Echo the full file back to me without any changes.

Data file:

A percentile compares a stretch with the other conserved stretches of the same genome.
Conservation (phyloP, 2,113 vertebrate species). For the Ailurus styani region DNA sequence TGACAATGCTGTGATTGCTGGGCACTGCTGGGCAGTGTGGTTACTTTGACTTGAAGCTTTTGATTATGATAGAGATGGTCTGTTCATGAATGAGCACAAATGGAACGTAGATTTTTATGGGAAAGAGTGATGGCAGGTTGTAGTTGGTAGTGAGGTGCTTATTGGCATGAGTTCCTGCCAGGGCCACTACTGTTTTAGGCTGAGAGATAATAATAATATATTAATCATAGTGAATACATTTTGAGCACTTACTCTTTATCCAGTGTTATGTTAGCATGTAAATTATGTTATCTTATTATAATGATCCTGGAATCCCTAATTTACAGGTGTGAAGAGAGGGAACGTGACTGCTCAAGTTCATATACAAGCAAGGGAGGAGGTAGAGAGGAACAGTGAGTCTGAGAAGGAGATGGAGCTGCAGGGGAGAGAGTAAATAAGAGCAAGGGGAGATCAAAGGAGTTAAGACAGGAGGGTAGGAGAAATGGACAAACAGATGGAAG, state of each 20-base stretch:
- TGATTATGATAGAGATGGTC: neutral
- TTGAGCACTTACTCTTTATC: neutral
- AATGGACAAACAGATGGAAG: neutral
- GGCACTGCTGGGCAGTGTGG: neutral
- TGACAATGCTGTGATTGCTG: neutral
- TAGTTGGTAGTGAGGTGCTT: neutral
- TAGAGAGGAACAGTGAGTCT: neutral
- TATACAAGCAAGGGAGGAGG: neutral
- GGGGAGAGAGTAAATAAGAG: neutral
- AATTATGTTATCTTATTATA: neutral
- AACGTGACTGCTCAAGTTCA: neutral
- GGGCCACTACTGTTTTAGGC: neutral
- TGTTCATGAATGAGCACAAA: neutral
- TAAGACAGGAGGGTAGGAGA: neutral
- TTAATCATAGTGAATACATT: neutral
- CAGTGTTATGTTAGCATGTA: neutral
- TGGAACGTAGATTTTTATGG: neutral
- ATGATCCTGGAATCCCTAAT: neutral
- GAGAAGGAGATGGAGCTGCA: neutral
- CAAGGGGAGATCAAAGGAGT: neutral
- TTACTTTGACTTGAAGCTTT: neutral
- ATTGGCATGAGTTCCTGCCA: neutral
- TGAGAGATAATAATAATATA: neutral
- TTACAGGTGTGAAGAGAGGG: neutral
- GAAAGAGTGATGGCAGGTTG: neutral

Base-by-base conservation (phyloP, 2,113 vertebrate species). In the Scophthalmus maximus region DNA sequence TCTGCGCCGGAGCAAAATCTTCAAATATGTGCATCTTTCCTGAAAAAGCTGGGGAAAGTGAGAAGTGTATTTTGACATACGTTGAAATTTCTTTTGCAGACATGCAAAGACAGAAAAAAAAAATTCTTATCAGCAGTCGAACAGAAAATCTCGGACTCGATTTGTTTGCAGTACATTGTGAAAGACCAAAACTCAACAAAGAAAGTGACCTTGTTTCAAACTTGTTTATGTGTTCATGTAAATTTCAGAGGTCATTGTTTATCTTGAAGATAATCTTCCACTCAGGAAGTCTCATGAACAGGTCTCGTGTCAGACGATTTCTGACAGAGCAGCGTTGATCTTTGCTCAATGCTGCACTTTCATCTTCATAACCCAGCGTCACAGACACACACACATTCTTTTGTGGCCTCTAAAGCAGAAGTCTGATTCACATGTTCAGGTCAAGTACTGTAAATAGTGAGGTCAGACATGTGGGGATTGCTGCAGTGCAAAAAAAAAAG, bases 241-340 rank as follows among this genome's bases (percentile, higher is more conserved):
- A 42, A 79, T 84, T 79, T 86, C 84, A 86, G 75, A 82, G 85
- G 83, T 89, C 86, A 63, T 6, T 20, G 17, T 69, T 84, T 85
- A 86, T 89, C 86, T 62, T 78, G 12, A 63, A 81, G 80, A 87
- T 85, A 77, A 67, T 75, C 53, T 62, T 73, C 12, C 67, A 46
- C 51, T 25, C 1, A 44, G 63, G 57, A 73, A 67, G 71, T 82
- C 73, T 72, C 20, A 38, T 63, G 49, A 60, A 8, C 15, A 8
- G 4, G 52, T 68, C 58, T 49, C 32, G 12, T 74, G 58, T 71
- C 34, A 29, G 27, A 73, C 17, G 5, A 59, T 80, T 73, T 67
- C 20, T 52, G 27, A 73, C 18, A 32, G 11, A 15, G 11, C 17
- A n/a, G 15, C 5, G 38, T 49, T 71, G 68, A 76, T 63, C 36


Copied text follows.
A percentile compares a stretch with the other conserved stretches of the same genome.
Conservation (phyloP, 2,113 vertebrate species). For the Ailurus styani region DNA sequence TGACAATGCTGTGATTGCTGGGCACTGCTGGGCAGTGTGGTTACTTTGACTTGAAGCTTTTGATTATGATAGAGATGGTCTGTTCATGAATGAGCACAAATGGAACGTAGATTTTTATGGGAAAGAGTGATGGCAGGTTGTAGTTGGTAGTGAGGTGCTTATTGGCATGAGTTCCTGCCAGGGCCACTACTGTTTTAGGCTGAGAGATAATAATAATATATTAATCATAGTGAATACATTTTGAGCACTTACTCTTTATCCAGTGTTATGTTAGCATGTAAATTATGTTATCTTATTATAATGATCCTGGAATCCCTAATTTACAGGTGTGAAGAGAGGGAACGTGACTGCTCAAGTTCATATACAAGCAAGGGAGGAGGTAGAGAGGAACAGTGAGTCTGAGAAGGAGATGGAGCTGCAGGGGAGAGAGTAAATAAGAGCAAGGGGAGATCAAAGGAGTTAAGACAGGAGGGTAGGAGAAATGGACAAACAGATGGAAG, state of each 20-base stretch:
- TGATTATGATAGAGATGGTC: neutral
- TTGAGCACTTACTCTTTATC: neutral
- AATGGACAAACAGATGGAAG: neutral
- GGCACTGCTGGGCAGTGTGG: neutral
- TGACAATGCTGTGATTGCTG: neutral
- TAGTTGGTAGTGAGGTGCTT: neutral
- TAGAGAGGAACAGTGAGTCT: neutral
- TATACAAGCAAGGGAGGAGG: neutral
- GGGGAGAGAGTAAATAAGAG: neutral
- AATTATGTTATCTTATTATA: neutral
- AACGTGACTGCTCAAGTTCA: neutral
- GGGCCACTACTGTTTTAGGC: neutral
- TGTTCATGAATGAGCACAAA: neutral
- TAAGACAGGAGGGTAGGAGA: neutral
- TTAATCATAGTGAATACATT: neutral
- CAGTGTTATGTTAGCATGTA: neutral
- TGGAACGTAGATTTTTATGG: neutral
- ATGATCCTGGAATCCCTAAT: neutral
- GAGAAGGAGATGGAGCTGCA: neutral
- CAAGGGGAGATCAAAGGAGT: neutral
- TTACTTTGACTTGAAGCTTT: neutral
- ATTGGCATGAGTTCCTGCCA: neutral
- TGAGAGATAATAATAATATA: neutral
- TTACAGGTGTGAAGAGAGGG: neutral
- GAAAGAGTGATGGCAGGTTG: neutral

Base-by-base conservation (phyloP, 2,113 vertebrate species). In the Scophthalmus maximus region DNA sequence TCTGCGCCGGAGCAAAATCTTCAAATATGTGCATCTTTCCTGAAAAAGCTGGGGAAAGTGAGAAGTGTATTTTGACATACGTTGAAATTTCTTTTGCAGACATGCAAAGACAGAAAAAAAAAATTCTTATCAGCAGTCGAACAGAAAATCTCGGACTCGATTTGTTTGCAGTACATTGTGAAAGACCAAAACTCAACAAAGAAAGTGACCTTGTTTCAAACTTGTTTATGTGTTCATGTAAATTTCAGAGGTCATTGTTTATCTTGAAGATAATCTTCCACTCAGGAAGTCTCATGAACAGGTCTCGTGTCAGACGATTTCTGACAGAGCAGCGTTGATCTTTGCTCAATGCTGCACTTTCATCTTCATAACCCAGCGTCACAGACACACACACATTCTTTTGTGGCCTCTAAAGCAGAAGTCTGATTCACATGTTCAGGTCAAGTACTGTAAATAGTGAGGTCAGACATGTGGGGATTGCTGCAGTGCAAAAAAAAAAG, bases 241-340 rank as follows among this genome's bases (percentile, higher is more conserved):
- A 42, A 79, T 84, T 79, T 86, C 84, A 86, G 75, A 82, G 85
- G 83, T 89, C 86, A 63, T 6, T 20, G 17, T 69, T 84, T 85
- A 86, T 89, C 86, T 62, T 78, G 12, A 63, A 81, G 80, A 87
- T 85, A 77, A 67, T 75, C 53, T 62, T 73, C 12, C 67, A 46
- C 51, T 25, C 1, A 44, G 63, G 57, A 73, A 67, G 71, T 82
- C 73, T 72, C 20, A 38, T 63, G 49, A 60, A 8, C 15, A 8
- G 4, G 52, T 68, C 58, T 49, C 32, G 12, T 74, G 58, T 71
- C 34, A 29, G 27, A 73, C 17, G 5, A 59, T 80, T 73, T 67
- C 20, T 52, G 27, A 73, C 18, A 32, G 11, A 15, G 11, C 17
- A n/a, G 15, C 5, G 38, T 49, T 71, G 68, A 76, T 63, C 36